On a quiet Tuesday morning, just days after the hustle and bustle of campus life began to slow for spring break, the Massachusetts attorney general ignited a firestorm involving Yale — he was indicting the Yale women’s soccer coach for accepting bribes to falsely admit students as soccer recruits. Not long after, news outlets scrambled to jettison their reporters across the nation’s college campuses in an effort to reveal the “hidden money” behind college admissions.
At first, Yale students and alumni seemed to be divided into two camps — those shocked by the possibility of a $450,000 bribe in a supposedly meritocratic system and those who questioned why this was news at all. In other words, is it truly groundbreaking to discover that privilege and money hold an inordinate influence over the college application process? Is this something we were previously unaware of? I personally don’t think so. Rather, I’m more inclined to believe that many of us already knew that bribery is merely another way that wealthy parents pull their kids out of public education systems, “elevating” them toward a better life.
The college bribery scandal is anything but unimaginable; rather, it is a predictable product of the United States’ neglectful attitude toward public education. The pursuit of education is just one façade of America’s neoliberalism, an ideology grounded in the lionization of individual freedoms and restriction of government intervention rather than the assumed “liberalism” of the American left. In other words, neoliberalism argues for a return to “the markets” as a solution for societal inequality.
In regard to education, neoliberalism has taken off in the wake of a crumbling public education system. From Oakland to Oklahoma and beyond, educators have witnessed a painstakingly long process of disinvestment in public education institutions at all levels. Furthermore, the current Department of Education secretary, Betsy DeVos, has focused her energy on promoting “school choice” and the rerouting of public funds to private and charter schools, so parents can opt out of a deteriorating public good instead of giving it the reinvention it needs. In the course of all this, we are observing a major shift in American attitudes toward education — education is no longer a right that all Americans deserve irrespective of socioeconomic background, race or gender. Rather, education has gotten caught in the whirlwind of neoliberalism — it has become a good to be purchased. We no longer concern ourselves with the arduous process of rebuilding our public education system. After all, why do so when you can buy your way out of it altogether?
The college admissions bribery scandal isn’t the root of the problem — it is a symptom of the deep-rooted neglect of public education, of our misplaced belief in the neoliberal hope that “the market will fix it.” The motivations behind the $450,000 bribe at hand are the same ones behind the proliferation of private schools across the country. In the United States, there are innumerable ways in which families have come to purchase access to education, from pre-K all the way to graduate school. If public schooling is not “enough” for your child, you purchase private school education; you purchase private tutors; you purchase countless prep books. This is how we arrive in a world where you bribe a soccer coach to pretend that your child (who has never touched a soccer ball in their life) is a rising soccer star. Rather than purchase books and private schools and tutors, now, you purchase admissions.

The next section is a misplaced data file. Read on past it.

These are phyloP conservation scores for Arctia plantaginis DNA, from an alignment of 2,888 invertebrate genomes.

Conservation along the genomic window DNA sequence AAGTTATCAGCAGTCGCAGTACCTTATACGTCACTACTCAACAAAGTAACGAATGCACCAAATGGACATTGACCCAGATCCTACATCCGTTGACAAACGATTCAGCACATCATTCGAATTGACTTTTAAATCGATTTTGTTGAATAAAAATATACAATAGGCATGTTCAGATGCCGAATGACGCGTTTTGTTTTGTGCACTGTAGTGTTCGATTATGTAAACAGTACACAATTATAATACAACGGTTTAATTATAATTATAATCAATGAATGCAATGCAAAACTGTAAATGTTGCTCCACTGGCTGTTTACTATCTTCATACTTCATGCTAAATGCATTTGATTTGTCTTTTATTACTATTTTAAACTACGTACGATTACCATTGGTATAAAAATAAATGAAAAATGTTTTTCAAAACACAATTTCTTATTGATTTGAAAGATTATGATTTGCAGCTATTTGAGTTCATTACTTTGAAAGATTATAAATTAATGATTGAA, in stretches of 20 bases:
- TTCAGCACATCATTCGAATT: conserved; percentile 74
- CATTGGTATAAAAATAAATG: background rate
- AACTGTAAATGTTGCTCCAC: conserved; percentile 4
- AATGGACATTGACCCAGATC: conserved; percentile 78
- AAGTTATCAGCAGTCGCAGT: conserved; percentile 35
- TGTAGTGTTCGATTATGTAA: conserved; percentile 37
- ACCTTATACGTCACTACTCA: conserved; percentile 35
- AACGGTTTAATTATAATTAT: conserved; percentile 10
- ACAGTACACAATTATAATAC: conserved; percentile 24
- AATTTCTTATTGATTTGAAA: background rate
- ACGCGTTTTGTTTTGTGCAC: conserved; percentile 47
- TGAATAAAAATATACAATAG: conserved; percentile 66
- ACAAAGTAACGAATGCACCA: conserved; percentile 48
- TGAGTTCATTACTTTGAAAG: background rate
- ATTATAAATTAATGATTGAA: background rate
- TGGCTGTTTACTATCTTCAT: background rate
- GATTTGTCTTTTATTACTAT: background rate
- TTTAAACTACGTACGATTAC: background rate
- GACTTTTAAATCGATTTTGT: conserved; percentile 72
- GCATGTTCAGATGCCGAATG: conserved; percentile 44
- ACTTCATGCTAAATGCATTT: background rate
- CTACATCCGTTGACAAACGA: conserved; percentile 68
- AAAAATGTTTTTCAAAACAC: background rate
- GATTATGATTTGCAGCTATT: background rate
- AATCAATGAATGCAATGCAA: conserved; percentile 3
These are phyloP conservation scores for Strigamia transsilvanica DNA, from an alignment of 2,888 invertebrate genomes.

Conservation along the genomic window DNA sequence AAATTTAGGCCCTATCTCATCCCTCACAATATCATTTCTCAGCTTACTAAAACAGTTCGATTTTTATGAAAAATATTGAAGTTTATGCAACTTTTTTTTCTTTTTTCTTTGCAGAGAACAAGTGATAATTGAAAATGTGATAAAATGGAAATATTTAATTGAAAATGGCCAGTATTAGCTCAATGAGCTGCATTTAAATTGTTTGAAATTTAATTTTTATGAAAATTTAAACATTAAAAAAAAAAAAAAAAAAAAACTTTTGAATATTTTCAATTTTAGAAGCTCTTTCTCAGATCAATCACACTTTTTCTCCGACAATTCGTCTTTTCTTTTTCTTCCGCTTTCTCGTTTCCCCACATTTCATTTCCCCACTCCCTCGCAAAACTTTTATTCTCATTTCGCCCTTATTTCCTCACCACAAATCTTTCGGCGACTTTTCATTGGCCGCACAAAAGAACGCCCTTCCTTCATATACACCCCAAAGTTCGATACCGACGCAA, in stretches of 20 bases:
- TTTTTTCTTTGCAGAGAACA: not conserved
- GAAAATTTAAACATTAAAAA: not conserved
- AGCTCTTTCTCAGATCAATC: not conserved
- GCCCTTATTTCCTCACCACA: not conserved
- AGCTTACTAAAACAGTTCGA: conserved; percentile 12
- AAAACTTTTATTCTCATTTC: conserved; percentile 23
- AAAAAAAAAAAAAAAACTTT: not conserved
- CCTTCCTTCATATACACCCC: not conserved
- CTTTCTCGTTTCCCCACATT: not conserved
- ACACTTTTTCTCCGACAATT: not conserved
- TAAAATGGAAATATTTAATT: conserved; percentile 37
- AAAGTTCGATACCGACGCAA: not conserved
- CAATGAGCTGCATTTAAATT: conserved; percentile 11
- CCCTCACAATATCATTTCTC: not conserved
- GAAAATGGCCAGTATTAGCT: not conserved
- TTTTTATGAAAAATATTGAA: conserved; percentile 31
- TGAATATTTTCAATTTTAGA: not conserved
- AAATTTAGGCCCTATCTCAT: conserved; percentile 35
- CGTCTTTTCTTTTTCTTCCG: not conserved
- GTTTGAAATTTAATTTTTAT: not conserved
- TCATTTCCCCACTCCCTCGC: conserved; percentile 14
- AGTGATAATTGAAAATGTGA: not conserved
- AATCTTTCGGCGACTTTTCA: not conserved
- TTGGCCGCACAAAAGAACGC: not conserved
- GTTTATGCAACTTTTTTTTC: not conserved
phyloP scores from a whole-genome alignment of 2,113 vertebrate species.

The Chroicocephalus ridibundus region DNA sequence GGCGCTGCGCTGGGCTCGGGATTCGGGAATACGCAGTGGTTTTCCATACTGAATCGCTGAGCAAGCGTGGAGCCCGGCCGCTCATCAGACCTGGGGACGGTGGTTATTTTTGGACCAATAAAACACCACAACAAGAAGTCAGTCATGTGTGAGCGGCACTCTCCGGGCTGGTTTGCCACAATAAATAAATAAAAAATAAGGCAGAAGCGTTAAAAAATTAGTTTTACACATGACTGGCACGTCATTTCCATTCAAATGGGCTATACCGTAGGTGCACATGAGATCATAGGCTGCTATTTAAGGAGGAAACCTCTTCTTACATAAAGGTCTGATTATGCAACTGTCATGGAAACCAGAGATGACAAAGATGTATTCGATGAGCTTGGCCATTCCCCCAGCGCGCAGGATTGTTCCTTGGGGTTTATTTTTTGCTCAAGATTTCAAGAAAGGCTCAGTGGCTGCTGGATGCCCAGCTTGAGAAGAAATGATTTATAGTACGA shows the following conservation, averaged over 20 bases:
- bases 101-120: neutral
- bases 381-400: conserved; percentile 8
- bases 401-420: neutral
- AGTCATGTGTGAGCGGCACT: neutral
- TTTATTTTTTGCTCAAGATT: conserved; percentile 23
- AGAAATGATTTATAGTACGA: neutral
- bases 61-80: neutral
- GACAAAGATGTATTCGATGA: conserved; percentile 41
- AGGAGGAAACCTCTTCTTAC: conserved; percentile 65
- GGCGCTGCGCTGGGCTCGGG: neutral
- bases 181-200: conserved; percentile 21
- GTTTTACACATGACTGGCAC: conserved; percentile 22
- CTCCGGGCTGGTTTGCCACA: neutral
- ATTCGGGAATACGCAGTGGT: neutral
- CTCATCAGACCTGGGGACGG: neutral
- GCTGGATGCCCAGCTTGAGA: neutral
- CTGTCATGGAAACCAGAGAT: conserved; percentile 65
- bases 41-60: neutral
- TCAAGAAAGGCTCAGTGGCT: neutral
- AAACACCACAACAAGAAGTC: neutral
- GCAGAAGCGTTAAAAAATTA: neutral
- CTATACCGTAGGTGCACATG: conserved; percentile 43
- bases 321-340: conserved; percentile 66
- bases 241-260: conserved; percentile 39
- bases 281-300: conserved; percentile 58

Granted, I am not necessarily arguing for a dismantling of private education — that’s a separate conversation. Sometimes, there are very legitimate reasons for seeking out private education. For instance, it is not entirely the fault of parents for choosing private education for their children when they witness crumbling public schools — they do it out of a desire to give their children the very best. In spite of this, I firmly disagree with the sentiment that private or alternative education (re: charter schools) is the be-all-and-end-all solution to a decaying public education system; it is merely a bandage ready to fall off. By becoming complacent with the idea that money is the key to opportunity in a broken education system, we are allowing the immensely wealthy to conjure up new ideas (like photoshopping your daughter’s picture onto the face of a soccer player) about how they can give their children an unfair leg up.
If we are truly upset up by this scandal, then we cannot view it as an anomaly. Instead, we must question how we have allowed the pursuit of education to arrive at this point. We must demand that our society sincerely address an education system where opportunity has become something to be purchased by the few rather than offered to all. We, especially those who benefit from higher education at a place like Yale, must challenge the idea that education is merely another good to be purchased exclusively by those who can afford it. Only then do we deserve to be shocked when the absurdly wealthy choose to buy their way into college.
Aiden Lee is a sophomore in Pauli Murray College. Contact him at firstname.lastname@example.org .